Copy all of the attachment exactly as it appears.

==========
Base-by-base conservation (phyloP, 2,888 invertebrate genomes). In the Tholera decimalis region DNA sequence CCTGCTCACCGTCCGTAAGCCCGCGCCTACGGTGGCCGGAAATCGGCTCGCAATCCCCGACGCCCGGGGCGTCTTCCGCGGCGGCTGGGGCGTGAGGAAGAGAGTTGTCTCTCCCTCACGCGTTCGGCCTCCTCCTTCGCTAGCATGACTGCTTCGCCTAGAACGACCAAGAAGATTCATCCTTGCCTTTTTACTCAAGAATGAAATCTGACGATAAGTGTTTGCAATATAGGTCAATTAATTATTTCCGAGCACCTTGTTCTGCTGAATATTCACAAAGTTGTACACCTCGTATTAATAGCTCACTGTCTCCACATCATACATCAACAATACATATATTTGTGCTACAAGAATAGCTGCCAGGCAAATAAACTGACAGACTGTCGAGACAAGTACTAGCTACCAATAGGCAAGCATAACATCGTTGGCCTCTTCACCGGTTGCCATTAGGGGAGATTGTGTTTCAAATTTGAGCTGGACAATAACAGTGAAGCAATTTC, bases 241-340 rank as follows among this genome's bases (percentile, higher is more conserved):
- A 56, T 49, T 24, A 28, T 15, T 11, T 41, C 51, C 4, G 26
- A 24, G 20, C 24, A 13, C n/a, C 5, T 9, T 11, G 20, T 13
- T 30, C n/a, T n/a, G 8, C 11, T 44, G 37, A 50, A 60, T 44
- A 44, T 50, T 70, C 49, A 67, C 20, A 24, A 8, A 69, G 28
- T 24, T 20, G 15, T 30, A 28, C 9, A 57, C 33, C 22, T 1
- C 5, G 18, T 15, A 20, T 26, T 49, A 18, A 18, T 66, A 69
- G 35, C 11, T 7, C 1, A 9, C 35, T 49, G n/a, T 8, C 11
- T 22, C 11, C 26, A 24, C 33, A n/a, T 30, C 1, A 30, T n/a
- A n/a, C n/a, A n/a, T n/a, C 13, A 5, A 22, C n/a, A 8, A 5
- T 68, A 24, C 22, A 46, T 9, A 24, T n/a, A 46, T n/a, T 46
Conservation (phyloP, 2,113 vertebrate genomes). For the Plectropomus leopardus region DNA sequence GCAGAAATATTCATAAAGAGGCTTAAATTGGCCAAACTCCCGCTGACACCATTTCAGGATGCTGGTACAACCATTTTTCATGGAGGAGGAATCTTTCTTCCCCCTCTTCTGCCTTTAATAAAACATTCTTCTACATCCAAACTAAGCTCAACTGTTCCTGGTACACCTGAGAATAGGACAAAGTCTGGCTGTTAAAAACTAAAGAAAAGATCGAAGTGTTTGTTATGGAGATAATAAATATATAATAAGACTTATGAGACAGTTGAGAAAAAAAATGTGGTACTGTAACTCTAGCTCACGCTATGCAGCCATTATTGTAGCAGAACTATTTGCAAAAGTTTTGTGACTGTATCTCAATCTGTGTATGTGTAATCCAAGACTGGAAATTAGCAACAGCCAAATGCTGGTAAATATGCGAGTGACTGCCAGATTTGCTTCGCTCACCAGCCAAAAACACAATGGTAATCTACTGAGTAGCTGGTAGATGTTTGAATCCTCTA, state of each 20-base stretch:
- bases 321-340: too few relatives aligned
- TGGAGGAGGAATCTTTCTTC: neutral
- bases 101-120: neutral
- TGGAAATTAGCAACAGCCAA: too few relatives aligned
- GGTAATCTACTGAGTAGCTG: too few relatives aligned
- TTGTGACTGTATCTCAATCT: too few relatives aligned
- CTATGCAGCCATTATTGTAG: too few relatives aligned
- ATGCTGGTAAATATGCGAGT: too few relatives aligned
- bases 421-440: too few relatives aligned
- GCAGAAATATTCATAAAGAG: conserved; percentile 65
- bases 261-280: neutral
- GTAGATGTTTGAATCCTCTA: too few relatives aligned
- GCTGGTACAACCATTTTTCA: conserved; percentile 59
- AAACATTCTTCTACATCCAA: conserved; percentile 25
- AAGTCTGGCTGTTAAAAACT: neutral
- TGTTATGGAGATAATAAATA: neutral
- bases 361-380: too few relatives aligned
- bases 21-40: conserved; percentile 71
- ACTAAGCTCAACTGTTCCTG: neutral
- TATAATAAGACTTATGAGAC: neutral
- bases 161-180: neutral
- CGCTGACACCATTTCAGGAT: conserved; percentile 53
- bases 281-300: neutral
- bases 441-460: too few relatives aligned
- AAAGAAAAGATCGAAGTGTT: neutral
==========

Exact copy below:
Base-by-base conservation (phyloP, 2,888 invertebrate genomes). In the Tholera decimalis region DNA sequence CCTGCTCACCGTCCGTAAGCCCGCGCCTACGGTGGCCGGAAATCGGCTCGCAATCCCCGACGCCCGGGGCGTCTTCCGCGGCGGCTGGGGCGTGAGGAAGAGAGTTGTCTCTCCCTCACGCGTTCGGCCTCCTCCTTCGCTAGCATGACTGCTTCGCCTAGAACGACCAAGAAGATTCATCCTTGCCTTTTTACTCAAGAATGAAATCTGACGATAAGTGTTTGCAATATAGGTCAATTAATTATTTCCGAGCACCTTGTTCTGCTGAATATTCACAAAGTTGTACACCTCGTATTAATAGCTCACTGTCTCCACATCATACATCAACAATACATATATTTGTGCTACAAGAATAGCTGCCAGGCAAATAAACTGACAGACTGTCGAGACAAGTACTAGCTACCAATAGGCAAGCATAACATCGTTGGCCTCTTCACCGGTTGCCATTAGGGGAGATTGTGTTTCAAATTTGAGCTGGACAATAACAGTGAAGCAATTTC, bases 241-340 rank as follows among this genome's bases (percentile, higher is more conserved):
- A 56, T 49, T 24, A 28, T 15, T 11, T 41, C 51, C 4, G 26
- A 24, G 20, C 24, A 13, C n/a, C 5, T 9, T 11, G 20, T 13
- T 30, C n/a, T n/a, G 8, C 11, T 44, G 37, A 50, A 60, T 44
- A 44, T 50, T 70, C 49, A 67, C 20, A 24, A 8, A 69, G 28
- T 24, T 20, G 15, T 30, A 28, C 9, A 57, C 33, C 22, T 1
- C 5, G 18, T 15, A 20, T 26, T 49, A 18, A 18, T 66, A 69
- G 35, C 11, T 7, C 1, A 9, C 35, T 49, G n/a, T 8, C 11
- T 22, C 11, C 26, A 24, C 33, A n/a, T 30, C 1, A 30, T n/a
- A n/a, C n/a, A n/a, T n/a, C 13, A 5, A 22, C n/a, A 8, A 5
- T 68, A 24, C 22, A 46, T 9, A 24, T n/a, A 46, T n/a, T 46
Conservation (phyloP, 2,113 vertebrate genomes). For the Plectropomus leopardus region DNA sequence GCAGAAATATTCATAAAGAGGCTTAAATTGGCCAAACTCCCGCTGACACCATTTCAGGATGCTGGTACAACCATTTTTCATGGAGGAGGAATCTTTCTTCCCCCTCTTCTGCCTTTAATAAAACATTCTTCTACATCCAAACTAAGCTCAACTGTTCCTGGTACACCTGAGAATAGGACAAAGTCTGGCTGTTAAAAACTAAAGAAAAGATCGAAGTGTTTGTTATGGAGATAATAAATATATAATAAGACTTATGAGACAGTTGAGAAAAAAAATGTGGTACTGTAACTCTAGCTCACGCTATGCAGCCATTATTGTAGCAGAACTATTTGCAAAAGTTTTGTGACTGTATCTCAATCTGTGTATGTGTAATCCAAGACTGGAAATTAGCAACAGCCAAATGCTGGTAAATATGCGAGTGACTGCCAGATTTGCTTCGCTCACCAGCCAAAAACACAATGGTAATCTACTGAGTAGCTGGTAGATGTTTGAATCCTCTA, state of each 20-base stretch:
- bases 321-340: too few relatives aligned
- TGGAGGAGGAATCTTTCTTC: neutral
- bases 101-120: neutral
- TGGAAATTAGCAACAGCCAA: too few relatives aligned
- GGTAATCTACTGAGTAGCTG: too few relatives aligned
- TTGTGACTGTATCTCAATCT: too few relatives aligned
- CTATGCAGCCATTATTGTAG: too few relatives aligned
- ATGCTGGTAAATATGCGAGT: too few relatives aligned
- bases 421-440: too few relatives aligned
- GCAGAAATATTCATAAAGAG: conserved; percentile 65
- bases 261-280: neutral
- GTAGATGTTTGAATCCTCTA: too few relatives aligned
- GCTGGTACAACCATTTTTCA: conserved; percentile 59
- AAACATTCTTCTACATCCAA: conserved; percentile 25
- AAGTCTGGCTGTTAAAAACT: neutral
- TGTTATGGAGATAATAAATA: neutral
- bases 361-380: too few relatives aligned
- bases 21-40: conserved; percentile 71
- ACTAAGCTCAACTGTTCCTG: neutral
- TATAATAAGACTTATGAGAC: neutral
- bases 161-180: neutral
- CGCTGACACCATTTCAGGAT: conserved; percentile 53
- bases 281-300: neutral
- bases 441-460: too few relatives aligned
- AAAGAAAAGATCGAAGTGTT: neutral